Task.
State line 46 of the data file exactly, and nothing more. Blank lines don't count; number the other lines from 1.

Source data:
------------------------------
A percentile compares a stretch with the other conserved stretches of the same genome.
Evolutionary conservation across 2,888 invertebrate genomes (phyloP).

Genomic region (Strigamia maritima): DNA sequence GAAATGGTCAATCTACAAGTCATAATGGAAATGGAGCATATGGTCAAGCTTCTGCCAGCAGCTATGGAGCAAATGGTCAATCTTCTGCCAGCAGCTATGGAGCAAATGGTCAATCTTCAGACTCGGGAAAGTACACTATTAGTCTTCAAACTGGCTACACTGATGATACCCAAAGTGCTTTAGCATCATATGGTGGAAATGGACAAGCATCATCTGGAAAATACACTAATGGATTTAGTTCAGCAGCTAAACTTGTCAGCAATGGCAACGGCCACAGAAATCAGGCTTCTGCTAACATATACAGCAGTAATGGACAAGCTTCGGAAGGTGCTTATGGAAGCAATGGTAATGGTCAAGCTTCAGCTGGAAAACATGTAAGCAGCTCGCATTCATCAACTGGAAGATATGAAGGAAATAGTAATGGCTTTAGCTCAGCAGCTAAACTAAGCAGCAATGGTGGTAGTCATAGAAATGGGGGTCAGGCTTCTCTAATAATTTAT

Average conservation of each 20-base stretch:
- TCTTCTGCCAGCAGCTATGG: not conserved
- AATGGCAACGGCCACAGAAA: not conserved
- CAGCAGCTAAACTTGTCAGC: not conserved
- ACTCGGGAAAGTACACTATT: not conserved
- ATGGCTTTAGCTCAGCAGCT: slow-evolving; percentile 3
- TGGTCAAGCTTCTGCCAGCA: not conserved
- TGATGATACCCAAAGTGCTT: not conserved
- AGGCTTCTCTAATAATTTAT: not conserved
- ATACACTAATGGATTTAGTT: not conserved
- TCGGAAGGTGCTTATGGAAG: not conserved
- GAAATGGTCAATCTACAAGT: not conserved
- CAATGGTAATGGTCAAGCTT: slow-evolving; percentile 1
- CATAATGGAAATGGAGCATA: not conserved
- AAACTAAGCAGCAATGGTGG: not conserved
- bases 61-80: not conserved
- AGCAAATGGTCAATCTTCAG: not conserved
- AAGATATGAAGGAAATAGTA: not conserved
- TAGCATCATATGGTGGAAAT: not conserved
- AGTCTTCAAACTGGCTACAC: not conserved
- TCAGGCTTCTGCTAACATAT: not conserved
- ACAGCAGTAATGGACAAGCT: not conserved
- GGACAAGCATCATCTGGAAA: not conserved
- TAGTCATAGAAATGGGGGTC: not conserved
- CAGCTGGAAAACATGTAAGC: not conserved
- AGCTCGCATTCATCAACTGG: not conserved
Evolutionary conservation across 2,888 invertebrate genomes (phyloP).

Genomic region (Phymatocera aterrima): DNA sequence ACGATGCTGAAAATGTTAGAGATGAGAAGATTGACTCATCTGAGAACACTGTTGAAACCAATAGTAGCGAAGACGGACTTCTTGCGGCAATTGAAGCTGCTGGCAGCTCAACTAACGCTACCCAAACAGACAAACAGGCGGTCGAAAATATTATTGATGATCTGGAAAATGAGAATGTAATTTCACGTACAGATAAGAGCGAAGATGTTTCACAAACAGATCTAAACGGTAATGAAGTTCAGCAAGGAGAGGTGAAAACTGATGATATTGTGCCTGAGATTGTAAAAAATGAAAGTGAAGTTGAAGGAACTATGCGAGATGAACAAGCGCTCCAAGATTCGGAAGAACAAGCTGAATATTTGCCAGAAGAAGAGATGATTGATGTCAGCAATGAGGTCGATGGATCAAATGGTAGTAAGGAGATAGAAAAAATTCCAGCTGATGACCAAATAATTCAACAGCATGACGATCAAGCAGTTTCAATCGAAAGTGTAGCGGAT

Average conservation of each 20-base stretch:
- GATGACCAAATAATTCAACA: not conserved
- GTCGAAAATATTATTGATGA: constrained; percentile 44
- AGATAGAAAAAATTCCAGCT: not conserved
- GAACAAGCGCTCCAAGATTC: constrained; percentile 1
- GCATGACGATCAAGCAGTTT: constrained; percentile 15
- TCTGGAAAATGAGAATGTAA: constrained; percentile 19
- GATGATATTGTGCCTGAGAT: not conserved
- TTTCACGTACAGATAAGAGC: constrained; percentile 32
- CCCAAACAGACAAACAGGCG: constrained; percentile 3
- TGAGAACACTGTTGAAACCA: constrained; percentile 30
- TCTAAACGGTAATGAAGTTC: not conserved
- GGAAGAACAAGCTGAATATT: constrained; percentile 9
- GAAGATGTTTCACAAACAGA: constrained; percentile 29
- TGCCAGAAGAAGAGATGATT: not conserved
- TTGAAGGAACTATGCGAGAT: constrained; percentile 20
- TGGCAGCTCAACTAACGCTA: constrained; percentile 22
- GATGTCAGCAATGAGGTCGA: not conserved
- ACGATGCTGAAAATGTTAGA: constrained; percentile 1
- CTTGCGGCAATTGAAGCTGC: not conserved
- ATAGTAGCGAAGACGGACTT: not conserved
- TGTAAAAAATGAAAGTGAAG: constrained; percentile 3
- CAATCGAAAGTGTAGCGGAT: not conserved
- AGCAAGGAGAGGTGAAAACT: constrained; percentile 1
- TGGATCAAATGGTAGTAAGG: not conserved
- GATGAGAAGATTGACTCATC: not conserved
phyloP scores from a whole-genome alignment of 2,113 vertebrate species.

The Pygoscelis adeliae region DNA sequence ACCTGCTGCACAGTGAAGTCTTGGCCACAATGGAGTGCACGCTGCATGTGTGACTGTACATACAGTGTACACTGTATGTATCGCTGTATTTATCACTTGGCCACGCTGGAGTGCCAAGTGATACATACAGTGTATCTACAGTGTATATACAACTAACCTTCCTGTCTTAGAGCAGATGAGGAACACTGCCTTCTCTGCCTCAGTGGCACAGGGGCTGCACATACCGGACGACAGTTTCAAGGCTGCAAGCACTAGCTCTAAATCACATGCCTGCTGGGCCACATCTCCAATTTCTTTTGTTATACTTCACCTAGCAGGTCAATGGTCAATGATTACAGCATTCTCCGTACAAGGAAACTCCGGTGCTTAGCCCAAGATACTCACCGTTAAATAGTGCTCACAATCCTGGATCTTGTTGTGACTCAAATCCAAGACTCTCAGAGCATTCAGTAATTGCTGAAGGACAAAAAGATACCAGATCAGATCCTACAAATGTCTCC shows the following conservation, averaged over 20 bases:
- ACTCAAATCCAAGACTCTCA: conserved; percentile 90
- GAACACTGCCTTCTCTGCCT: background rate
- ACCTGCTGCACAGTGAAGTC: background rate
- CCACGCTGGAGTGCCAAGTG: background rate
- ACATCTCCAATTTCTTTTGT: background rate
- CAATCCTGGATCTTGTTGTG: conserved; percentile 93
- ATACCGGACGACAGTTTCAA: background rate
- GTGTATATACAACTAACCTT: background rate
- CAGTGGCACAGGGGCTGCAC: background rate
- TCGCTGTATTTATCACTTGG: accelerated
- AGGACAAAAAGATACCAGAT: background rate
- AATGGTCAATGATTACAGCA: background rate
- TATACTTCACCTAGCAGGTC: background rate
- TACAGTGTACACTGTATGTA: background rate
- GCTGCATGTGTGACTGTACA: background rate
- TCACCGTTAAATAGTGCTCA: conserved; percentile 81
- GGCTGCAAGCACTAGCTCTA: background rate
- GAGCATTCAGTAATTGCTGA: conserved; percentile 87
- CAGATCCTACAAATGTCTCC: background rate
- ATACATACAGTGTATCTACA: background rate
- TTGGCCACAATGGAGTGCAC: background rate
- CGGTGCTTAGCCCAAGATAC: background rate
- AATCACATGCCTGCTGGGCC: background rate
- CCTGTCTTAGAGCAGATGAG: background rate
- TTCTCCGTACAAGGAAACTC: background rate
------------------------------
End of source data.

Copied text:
- TGCCAGAAGAAGAGATGATT: not conserved